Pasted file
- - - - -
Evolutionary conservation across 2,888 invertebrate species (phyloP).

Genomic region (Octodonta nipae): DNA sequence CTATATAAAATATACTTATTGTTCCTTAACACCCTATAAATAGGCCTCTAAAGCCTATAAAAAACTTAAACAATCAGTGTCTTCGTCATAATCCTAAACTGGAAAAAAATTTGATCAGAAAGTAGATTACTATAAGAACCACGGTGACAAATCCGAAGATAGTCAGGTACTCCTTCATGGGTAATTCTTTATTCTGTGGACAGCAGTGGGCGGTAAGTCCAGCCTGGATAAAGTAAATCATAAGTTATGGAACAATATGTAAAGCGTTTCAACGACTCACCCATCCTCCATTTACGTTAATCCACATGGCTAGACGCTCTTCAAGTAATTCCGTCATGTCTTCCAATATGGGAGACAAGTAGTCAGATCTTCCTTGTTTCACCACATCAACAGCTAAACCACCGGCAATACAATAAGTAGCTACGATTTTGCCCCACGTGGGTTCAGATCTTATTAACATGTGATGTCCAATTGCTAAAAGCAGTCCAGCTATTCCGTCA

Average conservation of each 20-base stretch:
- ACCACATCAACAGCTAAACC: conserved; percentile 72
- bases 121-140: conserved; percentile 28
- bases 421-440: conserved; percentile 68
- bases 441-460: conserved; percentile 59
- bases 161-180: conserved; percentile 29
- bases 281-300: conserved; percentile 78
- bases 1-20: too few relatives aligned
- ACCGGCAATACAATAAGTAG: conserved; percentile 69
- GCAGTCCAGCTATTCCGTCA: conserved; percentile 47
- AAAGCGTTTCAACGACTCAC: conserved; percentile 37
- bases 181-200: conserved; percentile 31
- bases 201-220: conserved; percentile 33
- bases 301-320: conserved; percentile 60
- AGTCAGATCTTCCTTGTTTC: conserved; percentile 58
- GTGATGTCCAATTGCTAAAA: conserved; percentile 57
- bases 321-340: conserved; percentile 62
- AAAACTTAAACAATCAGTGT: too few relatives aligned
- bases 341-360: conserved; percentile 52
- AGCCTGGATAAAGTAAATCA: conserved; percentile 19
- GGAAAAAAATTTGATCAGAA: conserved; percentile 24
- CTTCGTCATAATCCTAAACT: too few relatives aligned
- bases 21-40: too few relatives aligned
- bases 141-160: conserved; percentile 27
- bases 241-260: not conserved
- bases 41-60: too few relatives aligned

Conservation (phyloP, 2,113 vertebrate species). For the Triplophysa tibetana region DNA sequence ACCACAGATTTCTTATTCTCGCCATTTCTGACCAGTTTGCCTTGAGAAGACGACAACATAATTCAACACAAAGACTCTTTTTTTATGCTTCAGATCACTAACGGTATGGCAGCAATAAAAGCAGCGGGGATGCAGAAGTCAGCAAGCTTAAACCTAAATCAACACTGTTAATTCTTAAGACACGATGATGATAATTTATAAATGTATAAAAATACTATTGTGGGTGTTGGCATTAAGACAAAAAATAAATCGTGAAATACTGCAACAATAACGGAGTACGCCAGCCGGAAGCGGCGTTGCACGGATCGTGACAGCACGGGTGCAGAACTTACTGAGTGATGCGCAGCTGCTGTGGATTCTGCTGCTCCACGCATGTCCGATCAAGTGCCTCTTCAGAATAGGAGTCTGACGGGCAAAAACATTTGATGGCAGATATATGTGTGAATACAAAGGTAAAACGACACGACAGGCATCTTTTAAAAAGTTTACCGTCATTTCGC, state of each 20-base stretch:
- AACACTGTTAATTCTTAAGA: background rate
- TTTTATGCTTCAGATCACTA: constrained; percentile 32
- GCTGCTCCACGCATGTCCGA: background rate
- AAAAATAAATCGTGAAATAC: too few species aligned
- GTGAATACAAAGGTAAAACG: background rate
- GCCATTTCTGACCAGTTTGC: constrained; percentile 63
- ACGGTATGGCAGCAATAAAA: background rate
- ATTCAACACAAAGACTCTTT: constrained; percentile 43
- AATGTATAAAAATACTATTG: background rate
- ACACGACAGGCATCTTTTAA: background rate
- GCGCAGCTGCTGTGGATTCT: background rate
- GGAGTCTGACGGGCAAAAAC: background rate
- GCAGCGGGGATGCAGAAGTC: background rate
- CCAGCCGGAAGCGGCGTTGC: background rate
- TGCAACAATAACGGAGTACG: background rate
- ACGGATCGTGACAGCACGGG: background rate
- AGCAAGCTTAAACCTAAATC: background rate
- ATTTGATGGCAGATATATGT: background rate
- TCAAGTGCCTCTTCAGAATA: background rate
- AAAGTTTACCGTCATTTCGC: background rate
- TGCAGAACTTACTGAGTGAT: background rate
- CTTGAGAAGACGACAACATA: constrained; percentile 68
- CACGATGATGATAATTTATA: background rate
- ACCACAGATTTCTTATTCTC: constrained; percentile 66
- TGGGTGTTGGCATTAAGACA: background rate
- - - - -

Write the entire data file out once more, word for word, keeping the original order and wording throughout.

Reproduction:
Evolutionary conservation across 2,888 invertebrate species (phyloP).

Genomic region (Octodonta nipae): DNA sequence CTATATAAAATATACTTATTGTTCCTTAACACCCTATAAATAGGCCTCTAAAGCCTATAAAAAACTTAAACAATCAGTGTCTTCGTCATAATCCTAAACTGGAAAAAAATTTGATCAGAAAGTAGATTACTATAAGAACCACGGTGACAAATCCGAAGATAGTCAGGTACTCCTTCATGGGTAATTCTTTATTCTGTGGACAGCAGTGGGCGGTAAGTCCAGCCTGGATAAAGTAAATCATAAGTTATGGAACAATATGTAAAGCGTTTCAACGACTCACCCATCCTCCATTTACGTTAATCCACATGGCTAGACGCTCTTCAAGTAATTCCGTCATGTCTTCCAATATGGGAGACAAGTAGTCAGATCTTCCTTGTTTCACCACATCAACAGCTAAACCACCGGCAATACAATAAGTAGCTACGATTTTGCCCCACGTGGGTTCAGATCTTATTAACATGTGATGTCCAATTGCTAAAAGCAGTCCAGCTATTCCGTCA

Average conservation of each 20-base stretch:
- ACCACATCAACAGCTAAACC: conserved; percentile 72
- bases 121-140: conserved; percentile 28
- bases 421-440: conserved; percentile 68
- bases 441-460: conserved; percentile 59
- bases 161-180: conserved; percentile 29
- bases 281-300: conserved; percentile 78
- bases 1-20: too few relatives aligned
- ACCGGCAATACAATAAGTAG: conserved; percentile 69
- GCAGTCCAGCTATTCCGTCA: conserved; percentile 47
- AAAGCGTTTCAACGACTCAC: conserved; percentile 37
- bases 181-200: conserved; percentile 31
- bases 201-220: conserved; percentile 33
- bases 301-320: conserved; percentile 60
- AGTCAGATCTTCCTTGTTTC: conserved; percentile 58
- GTGATGTCCAATTGCTAAAA: conserved; percentile 57
- bases 321-340: conserved; percentile 62
- AAAACTTAAACAATCAGTGT: too few relatives aligned
- bases 341-360: conserved; percentile 52
- AGCCTGGATAAAGTAAATCA: conserved; percentile 19
- GGAAAAAAATTTGATCAGAA: conserved; percentile 24
- CTTCGTCATAATCCTAAACT: too few relatives aligned
- bases 21-40: too few relatives aligned
- bases 141-160: conserved; percentile 27
- bases 241-260: not conserved
- bases 41-60: too few relatives aligned

Conservation (phyloP, 2,113 vertebrate species). For the Triplophysa tibetana region DNA sequence ACCACAGATTTCTTATTCTCGCCATTTCTGACCAGTTTGCCTTGAGAAGACGACAACATAATTCAACACAAAGACTCTTTTTTTATGCTTCAGATCACTAACGGTATGGCAGCAATAAAAGCAGCGGGGATGCAGAAGTCAGCAAGCTTAAACCTAAATCAACACTGTTAATTCTTAAGACACGATGATGATAATTTATAAATGTATAAAAATACTATTGTGGGTGTTGGCATTAAGACAAAAAATAAATCGTGAAATACTGCAACAATAACGGAGTACGCCAGCCGGAAGCGGCGTTGCACGGATCGTGACAGCACGGGTGCAGAACTTACTGAGTGATGCGCAGCTGCTGTGGATTCTGCTGCTCCACGCATGTCCGATCAAGTGCCTCTTCAGAATAGGAGTCTGACGGGCAAAAACATTTGATGGCAGATATATGTGTGAATACAAAGGTAAAACGACACGACAGGCATCTTTTAAAAAGTTTACCGTCATTTCGC, state of each 20-base stretch:
- AACACTGTTAATTCTTAAGA: background rate
- TTTTATGCTTCAGATCACTA: constrained; percentile 32
- GCTGCTCCACGCATGTCCGA: background rate
- AAAAATAAATCGTGAAATAC: too few species aligned
- GTGAATACAAAGGTAAAACG: background rate
- GCCATTTCTGACCAGTTTGC: constrained; percentile 63
- ACGGTATGGCAGCAATAAAA: background rate
- ATTCAACACAAAGACTCTTT: constrained; percentile 43
- AATGTATAAAAATACTATTG: background rate
- ACACGACAGGCATCTTTTAA: background rate
- GCGCAGCTGCTGTGGATTCT: background rate
- GGAGTCTGACGGGCAAAAAC: background rate
- GCAGCGGGGATGCAGAAGTC: background rate
- CCAGCCGGAAGCGGCGTTGC: background rate
- TGCAACAATAACGGAGTACG: background rate
- ACGGATCGTGACAGCACGGG: background rate
- AGCAAGCTTAAACCTAAATC: background rate
- ATTTGATGGCAGATATATGT: background rate
- TCAAGTGCCTCTTCAGAATA: background rate
- AAAGTTTACCGTCATTTCGC: background rate
- TGCAGAACTTACTGAGTGAT: background rate
- CTTGAGAAGACGACAACATA: constrained; percentile 68
- CACGATGATGATAATTTATA: background rate
- ACCACAGATTTCTTATTCTC: constrained; percentile 66
- TGGGTGTTGGCATTAAGACA: background rate